September 30, 2023



Does God exist? Does science prove God doesn’t exist? These were some of the philosophical questions that guest speaker Kirk Durston discussed at a lecture that took place in the lower atrium on Jan. 23.

Durston grew up on a cattle and grain farm in central Manitoba where he spent countless hours wandering around on his own in the forest as a young boy, fascinated with the plants and animals, which led him to get into the scientific field in 1976.

Durston has a PhD in biophysics, and has been speaking to students across Canada about his research and his views on the correlation between God and science since 1983. He also has a masters of philosophy which he obtained at the University of Manitoba. He is currently working on getting his masters degree in theology as well.

Durston believes that science has tried to prove that God doesn’t exist, but has fallen short of that goal. He also believes that science and science-fiction get confused in translation, and what people think is mainly due to misinformation from science-fiction trying to pass as science. On the idea of our beginnings, Durston spoke on the concepts of time and circular fallibility.

“It’s logically impossible for the cause of time to be dependent on time, therefore, the cause of time has to be timeless itself. If time had a beginning, than whatever it was that caused time could not be dependent on time because that would be a circular fallacy,” Durston said.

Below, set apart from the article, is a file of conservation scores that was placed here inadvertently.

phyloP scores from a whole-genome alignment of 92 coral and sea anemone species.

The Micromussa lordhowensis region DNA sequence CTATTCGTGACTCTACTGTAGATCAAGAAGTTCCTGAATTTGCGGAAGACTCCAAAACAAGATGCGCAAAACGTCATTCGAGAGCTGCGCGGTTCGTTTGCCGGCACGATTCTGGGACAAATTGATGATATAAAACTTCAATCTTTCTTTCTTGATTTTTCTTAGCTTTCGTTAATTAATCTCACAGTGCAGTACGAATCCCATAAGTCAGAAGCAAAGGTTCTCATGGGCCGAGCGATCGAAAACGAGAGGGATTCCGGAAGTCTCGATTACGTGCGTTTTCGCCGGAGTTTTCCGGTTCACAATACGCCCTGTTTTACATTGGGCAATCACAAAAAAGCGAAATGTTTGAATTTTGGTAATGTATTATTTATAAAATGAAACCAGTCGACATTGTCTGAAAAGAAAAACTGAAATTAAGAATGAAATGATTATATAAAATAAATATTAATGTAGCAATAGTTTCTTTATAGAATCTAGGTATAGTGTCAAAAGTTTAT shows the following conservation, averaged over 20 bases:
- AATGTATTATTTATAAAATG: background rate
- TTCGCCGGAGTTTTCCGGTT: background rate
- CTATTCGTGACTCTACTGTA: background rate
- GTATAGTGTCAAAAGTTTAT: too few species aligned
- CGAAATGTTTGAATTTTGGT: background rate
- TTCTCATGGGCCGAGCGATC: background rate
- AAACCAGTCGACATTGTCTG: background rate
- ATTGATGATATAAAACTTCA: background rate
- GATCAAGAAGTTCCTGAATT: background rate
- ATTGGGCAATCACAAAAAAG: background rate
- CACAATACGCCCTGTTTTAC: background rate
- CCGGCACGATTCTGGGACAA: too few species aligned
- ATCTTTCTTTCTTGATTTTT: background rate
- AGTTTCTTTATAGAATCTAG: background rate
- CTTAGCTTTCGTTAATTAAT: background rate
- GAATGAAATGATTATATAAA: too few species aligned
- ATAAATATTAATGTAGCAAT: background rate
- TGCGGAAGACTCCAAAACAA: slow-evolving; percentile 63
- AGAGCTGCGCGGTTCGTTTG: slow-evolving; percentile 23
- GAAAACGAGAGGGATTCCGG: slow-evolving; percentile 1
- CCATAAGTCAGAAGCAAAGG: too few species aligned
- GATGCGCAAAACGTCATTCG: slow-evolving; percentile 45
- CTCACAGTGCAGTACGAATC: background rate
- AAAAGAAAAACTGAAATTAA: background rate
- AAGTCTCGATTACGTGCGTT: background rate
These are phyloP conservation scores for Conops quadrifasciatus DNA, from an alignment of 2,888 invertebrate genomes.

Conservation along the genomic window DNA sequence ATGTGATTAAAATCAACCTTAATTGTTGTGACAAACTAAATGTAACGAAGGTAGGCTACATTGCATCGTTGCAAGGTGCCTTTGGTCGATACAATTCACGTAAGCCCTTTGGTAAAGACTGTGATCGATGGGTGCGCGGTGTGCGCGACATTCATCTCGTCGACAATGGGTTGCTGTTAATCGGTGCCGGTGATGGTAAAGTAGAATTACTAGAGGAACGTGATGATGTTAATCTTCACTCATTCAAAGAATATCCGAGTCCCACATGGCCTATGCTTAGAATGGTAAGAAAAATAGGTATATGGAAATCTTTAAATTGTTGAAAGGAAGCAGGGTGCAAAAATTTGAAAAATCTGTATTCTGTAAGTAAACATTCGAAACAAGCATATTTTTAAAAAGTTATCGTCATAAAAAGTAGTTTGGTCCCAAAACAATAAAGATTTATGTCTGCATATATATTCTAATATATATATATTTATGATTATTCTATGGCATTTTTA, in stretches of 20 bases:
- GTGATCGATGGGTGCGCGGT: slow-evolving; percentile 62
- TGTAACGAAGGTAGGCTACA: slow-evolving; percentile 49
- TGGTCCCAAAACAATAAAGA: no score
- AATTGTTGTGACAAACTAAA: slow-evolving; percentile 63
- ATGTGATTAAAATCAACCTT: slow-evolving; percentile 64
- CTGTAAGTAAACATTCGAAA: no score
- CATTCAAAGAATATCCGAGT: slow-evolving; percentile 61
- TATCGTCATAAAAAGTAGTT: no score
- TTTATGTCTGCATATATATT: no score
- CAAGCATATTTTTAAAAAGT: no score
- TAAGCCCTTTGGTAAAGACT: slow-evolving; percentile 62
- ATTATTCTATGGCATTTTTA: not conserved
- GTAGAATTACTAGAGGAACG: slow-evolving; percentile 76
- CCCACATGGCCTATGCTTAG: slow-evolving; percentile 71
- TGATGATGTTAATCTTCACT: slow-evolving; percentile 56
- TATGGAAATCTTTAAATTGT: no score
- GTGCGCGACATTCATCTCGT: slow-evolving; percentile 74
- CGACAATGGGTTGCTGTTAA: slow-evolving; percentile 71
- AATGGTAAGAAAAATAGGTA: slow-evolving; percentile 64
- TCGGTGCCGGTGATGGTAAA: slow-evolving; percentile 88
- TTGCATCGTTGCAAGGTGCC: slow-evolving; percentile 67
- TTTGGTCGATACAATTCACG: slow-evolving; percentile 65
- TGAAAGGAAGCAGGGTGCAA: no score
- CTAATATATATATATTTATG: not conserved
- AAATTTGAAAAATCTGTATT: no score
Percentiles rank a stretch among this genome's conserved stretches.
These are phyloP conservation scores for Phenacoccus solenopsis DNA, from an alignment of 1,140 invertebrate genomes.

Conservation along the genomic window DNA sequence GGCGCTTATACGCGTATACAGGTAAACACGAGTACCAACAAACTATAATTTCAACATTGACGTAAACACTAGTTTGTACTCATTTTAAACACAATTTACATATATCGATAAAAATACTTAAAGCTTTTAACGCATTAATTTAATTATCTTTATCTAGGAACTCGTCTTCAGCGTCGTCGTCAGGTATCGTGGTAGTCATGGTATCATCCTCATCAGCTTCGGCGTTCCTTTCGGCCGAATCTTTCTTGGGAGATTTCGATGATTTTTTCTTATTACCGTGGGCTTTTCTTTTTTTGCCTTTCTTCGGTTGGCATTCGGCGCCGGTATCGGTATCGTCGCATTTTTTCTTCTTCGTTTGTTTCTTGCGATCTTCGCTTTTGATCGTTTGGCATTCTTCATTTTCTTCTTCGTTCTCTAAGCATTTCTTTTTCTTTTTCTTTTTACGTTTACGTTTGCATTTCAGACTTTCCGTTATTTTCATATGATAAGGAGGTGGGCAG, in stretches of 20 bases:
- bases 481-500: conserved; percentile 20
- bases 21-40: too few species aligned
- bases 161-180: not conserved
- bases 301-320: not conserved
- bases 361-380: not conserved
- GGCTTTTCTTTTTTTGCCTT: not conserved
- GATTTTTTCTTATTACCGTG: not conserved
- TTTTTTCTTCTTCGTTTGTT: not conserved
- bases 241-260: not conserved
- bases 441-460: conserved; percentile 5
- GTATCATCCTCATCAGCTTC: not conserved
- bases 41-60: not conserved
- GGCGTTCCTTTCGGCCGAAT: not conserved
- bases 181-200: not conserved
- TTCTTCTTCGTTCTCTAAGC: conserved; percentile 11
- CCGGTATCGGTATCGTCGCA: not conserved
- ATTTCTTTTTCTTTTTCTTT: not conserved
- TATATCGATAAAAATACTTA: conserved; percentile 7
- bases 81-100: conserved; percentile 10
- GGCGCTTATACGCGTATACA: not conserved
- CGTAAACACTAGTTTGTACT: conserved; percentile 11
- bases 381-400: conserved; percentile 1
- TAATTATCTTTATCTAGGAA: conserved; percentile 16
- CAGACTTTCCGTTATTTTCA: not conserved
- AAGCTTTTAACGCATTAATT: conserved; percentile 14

He went on to describe in more detail the idea of circular fallacy. “Circular fallacy, or circular argument, occurs when you assume the truth of a thing you’re trying to prove in your opening premise, and once you assume that it’s true then you prove that it’s true,” he said.

The lecture went on for around 40 minutes with Durston speaking quickly and concisely throughout the presentation. The crowd of around 40 students seemed to be engaged and intrigued by Durston’s points and opinions.

Durston was asked to speak at the college by Power to Change, a Christian community at Conestoga that is part of a large network of communities across Canada who meet to discuss faith and Christianity.

Kirsten Fangrad, a second-year advertising student, is a member of Power to Change and wanted Durston to speak at the school.

“Our club is a Christian club. Our goal is to have meaningful conversations about spiritual things and life. Durston talks about the relationship between God and science, and he gives it with research and background information,” Fangrad said.

If you would like to know more about Kirk Durston or the Power to Change initiative, go to

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